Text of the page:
https://toddmthatcher.com/2017/07/07/top-ten-summer-music-hits-of-1987-a-look-back/

https://toddmthatcher.com/2017/07/11/top-ten-summer-music-hits-of-1997-a-look-back/

On this Throwback Thursday, we travel back a decade to 2007 to find what was burning up the charts in a summer where comedies like Knocked Up and Superbad were making us laugh, the Transformers franchise was just beginning, and Spider-Man 3 was overwhelming us with too many villains and Tobey Maguire dancing.

As I have with these posts before, I’ll rank them on my own (not exactly refined) musical scale of 1 (summer bummer) to 10 (summer fire) and let you know whether or not said song resides on my Apple Music playlist.

Let’s get to it!

10. “Make Me Better” – Fabolous feat. Ne-Yo

Brooklyn MC Fabolous starting making hits in 2001 and this Timbaland produced and string heavy track featuring Ne-Yo is one of his biggest. Timbaland always delivers good beats. It’s decent, though nothing too memorable.

My Rating: 6 and a half

Is It On My Apple Music?: No

9. “Bartender” – T-Pain feat. Akon

Like many of Mr. Pain’s tracks, this is made for careless nights at the club and in that sense, it’s perfect acceptable. Like some of those nights, however, you may have forgotten it by morning.

My Rating: 6

Is It On My Apple Music?: No

8. “Makes Me Wonder” by Maroon 5

The first single from Maroon 5’s long-awaited second album, this was actually their first #1 hit (a bit surprising considering the smashes from their debut release). It’s a catchy as heck pop concoction with Adam Levine’s fine vocals.

My Rating: 8 and a half

Is It On My Apple Music?: Yes

7. “Beautiful Girls” by Sean Kingston

Jamaican artist Kingston scored a huge one hit wonder here with this reggae tinged ode to a girl he loves. The lyrics are really quite disturbing if you think about them at all, but summer songs are all about enjoying them with the top down and this pretty much delivers.

My Rating: 6 and a half

Is It On My Apple Music?: No

6. “The Way I Are” by Timbaland feat. Keri Hilson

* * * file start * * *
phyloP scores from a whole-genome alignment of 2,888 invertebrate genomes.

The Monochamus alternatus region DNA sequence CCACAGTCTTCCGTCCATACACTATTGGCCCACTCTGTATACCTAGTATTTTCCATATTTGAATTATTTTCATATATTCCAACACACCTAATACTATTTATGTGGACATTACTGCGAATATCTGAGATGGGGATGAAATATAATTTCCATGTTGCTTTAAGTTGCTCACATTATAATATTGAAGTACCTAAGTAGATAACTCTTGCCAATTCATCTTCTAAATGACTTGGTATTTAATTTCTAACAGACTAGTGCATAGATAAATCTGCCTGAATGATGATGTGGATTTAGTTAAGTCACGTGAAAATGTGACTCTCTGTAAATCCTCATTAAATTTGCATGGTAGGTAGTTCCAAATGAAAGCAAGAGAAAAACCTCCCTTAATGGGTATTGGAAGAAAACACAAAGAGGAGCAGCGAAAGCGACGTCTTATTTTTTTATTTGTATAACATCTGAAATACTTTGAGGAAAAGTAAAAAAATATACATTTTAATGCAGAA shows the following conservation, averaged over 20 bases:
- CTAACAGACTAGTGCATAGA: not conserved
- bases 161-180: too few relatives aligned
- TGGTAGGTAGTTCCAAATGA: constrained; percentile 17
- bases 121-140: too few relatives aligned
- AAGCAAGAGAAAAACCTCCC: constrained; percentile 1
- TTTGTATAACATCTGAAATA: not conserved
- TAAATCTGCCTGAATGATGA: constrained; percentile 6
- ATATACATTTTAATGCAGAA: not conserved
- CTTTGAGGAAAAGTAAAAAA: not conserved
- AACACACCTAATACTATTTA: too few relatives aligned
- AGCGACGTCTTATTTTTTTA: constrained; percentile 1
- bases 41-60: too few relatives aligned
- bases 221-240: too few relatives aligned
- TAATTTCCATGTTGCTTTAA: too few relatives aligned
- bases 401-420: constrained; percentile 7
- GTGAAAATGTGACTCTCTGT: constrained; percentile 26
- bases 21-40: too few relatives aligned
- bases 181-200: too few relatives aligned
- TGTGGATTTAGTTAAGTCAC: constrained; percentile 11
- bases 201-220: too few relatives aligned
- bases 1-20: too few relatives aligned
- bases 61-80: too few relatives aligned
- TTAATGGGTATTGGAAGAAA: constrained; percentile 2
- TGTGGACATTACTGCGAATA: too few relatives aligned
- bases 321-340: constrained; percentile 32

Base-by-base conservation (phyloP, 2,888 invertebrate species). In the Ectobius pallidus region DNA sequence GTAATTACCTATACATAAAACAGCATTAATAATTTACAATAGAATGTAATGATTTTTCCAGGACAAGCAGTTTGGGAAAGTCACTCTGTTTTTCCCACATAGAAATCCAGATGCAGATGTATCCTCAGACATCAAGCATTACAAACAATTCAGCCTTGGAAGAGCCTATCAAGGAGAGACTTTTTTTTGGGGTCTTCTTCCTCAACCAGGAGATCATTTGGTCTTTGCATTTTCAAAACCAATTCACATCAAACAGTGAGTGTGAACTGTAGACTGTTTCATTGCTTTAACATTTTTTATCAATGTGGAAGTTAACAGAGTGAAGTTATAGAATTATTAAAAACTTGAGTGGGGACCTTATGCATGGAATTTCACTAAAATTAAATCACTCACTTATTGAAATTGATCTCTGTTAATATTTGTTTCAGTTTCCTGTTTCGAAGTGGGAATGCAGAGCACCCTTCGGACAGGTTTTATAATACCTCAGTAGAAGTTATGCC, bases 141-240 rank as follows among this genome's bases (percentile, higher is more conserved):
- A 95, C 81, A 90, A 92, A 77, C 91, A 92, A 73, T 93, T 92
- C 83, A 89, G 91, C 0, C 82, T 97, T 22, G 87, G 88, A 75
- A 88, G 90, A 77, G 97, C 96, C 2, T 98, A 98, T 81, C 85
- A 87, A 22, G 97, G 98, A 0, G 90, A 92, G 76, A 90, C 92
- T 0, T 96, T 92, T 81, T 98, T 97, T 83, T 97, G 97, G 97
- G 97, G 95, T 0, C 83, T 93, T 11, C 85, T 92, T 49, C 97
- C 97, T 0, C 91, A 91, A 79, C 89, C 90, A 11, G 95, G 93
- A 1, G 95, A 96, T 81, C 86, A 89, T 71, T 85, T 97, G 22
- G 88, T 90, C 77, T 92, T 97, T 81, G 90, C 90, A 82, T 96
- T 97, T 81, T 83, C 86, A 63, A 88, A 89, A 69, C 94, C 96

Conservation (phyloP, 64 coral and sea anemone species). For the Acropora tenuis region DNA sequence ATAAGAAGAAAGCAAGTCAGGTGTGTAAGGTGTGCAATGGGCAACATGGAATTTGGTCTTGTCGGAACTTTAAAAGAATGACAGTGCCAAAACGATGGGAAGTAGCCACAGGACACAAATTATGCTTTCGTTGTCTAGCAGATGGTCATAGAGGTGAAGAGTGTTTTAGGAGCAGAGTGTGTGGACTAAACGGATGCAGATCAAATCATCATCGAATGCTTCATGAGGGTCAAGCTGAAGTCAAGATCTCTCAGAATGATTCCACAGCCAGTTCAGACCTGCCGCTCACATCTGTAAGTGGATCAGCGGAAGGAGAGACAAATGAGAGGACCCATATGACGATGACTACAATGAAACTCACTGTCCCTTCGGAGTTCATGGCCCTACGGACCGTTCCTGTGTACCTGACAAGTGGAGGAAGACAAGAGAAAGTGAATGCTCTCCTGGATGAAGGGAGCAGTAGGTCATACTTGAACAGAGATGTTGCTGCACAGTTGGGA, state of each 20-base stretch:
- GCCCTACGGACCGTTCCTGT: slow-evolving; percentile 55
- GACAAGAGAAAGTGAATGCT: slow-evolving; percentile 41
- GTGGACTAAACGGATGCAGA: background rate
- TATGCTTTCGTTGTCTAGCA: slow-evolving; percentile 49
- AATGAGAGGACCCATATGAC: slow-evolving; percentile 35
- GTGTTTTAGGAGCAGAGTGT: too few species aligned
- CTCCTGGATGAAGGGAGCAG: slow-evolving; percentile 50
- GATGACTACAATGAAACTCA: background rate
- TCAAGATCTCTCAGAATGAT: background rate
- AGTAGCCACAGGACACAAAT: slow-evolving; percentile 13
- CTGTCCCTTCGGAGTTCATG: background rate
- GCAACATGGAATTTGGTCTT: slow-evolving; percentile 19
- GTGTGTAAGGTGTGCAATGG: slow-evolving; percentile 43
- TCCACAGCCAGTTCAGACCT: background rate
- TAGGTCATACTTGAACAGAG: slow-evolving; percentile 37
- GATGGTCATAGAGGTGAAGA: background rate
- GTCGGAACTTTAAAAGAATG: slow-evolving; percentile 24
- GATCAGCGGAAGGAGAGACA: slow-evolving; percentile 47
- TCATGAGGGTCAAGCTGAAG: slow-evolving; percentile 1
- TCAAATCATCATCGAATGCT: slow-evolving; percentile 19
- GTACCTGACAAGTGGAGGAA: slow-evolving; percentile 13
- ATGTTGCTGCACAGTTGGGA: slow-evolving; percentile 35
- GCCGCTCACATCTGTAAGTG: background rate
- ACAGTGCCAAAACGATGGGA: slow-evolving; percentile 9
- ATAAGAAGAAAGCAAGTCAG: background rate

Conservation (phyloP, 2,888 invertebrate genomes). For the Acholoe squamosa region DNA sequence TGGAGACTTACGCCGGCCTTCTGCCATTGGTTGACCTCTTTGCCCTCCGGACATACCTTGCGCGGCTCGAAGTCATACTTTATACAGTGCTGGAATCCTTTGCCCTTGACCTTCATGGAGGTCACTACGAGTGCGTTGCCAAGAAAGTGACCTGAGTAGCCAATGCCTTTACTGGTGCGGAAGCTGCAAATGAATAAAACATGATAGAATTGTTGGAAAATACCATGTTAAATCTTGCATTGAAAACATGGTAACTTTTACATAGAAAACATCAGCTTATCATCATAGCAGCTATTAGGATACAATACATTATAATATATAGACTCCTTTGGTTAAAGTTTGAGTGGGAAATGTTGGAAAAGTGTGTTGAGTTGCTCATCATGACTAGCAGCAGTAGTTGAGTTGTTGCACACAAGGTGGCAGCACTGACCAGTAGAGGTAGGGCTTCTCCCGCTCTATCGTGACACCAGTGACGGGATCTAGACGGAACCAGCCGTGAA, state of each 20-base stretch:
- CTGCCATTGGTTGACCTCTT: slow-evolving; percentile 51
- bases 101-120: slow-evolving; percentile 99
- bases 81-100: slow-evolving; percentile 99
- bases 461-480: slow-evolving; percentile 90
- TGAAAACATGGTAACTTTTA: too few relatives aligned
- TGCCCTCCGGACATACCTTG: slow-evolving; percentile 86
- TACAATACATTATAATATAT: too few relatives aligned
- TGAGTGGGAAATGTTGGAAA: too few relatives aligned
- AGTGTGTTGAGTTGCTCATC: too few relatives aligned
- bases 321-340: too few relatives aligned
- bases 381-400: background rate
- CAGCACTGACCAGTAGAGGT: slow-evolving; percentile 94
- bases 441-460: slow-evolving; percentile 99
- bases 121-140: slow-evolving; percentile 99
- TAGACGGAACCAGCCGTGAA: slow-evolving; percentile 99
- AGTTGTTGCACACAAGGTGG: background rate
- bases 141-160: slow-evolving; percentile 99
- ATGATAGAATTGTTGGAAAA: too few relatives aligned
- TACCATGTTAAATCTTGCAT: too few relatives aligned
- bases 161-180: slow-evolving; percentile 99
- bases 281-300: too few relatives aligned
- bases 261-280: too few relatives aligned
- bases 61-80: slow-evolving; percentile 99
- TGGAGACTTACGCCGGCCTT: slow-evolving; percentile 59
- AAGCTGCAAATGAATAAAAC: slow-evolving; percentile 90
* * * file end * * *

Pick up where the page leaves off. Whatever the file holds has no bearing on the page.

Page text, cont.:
Grammatical issues aside, the second single from mega-producer Timbaland’s Shock Value album is a synth heavy standout jam. My goodness – this man was on fire in the mid 2000s.

My Rating: 8 and a half

Is It On My Apple Music?: Yes

5. “Buy U A Drank (Shawty Snappin’)” – T-Pain feat. Yung Joc

And now for the lead single from Mr. Pain’s second smash album. It’s another club anthem meant for quick consumption on a night out and it’s a notch above #9 “Bartender”.

My Rating: 6 and a half

Is It On My Apple Music?: No

4. “Hey There Delilah” by Plain White T’s

The signature tune from these Illinois rockers, this track was inescapable a decade ago. The ballad’s rating here perhaps suffers from its overexposure, but it does get in your head.

My Rating: 7

Is It On My Apple Music?: No

3. “Party Like a Rockstar” by Shop Boyz

The first and only hit from these Atlanta rappers, “Rockstar” merged the sounds of hip hop and rock that first gained exposure two decades earlier with Aerosmith and Run DMC. It’s the most downloaded ringtone of 2007. It’s not “Walk This Way”, but it’s fun.

My Rating: 6 and a half

Is It On My Apple Music?: No

2. “Big Girls Don’t Cry” by Fergie

The fourth single off her debut album and the third #1 from it, Black Eyed Peas songstress Fergie slowed it down here with this ditty. Truthfully, it was never among my favorite tracks that were singles but maybe I just gravitated toward other hits like “London Bridge”, “Glamorous”, and “Clumsy”. Still it’s solid. By the way, if that guy Fergie is romancing in the video looks familiar – that would Milo Ventimiglia or Jack from TV’s “This Is Us”.

My Rating: 7 and a half

Is It On My Apple Music?: No

1. “Umbrella” by Rihanna feat. Jay-Z

Now we’re talking! One of Rihanna’s best cuts, this was actually rejected by Britney Spears. Oops. With a fine assist from Mr. Shawn Carter (who co-wrote), “Umbrella” features a towering beat and is one of the endlessly played tracks that somehow doesn’t get old. It deserves its accolades.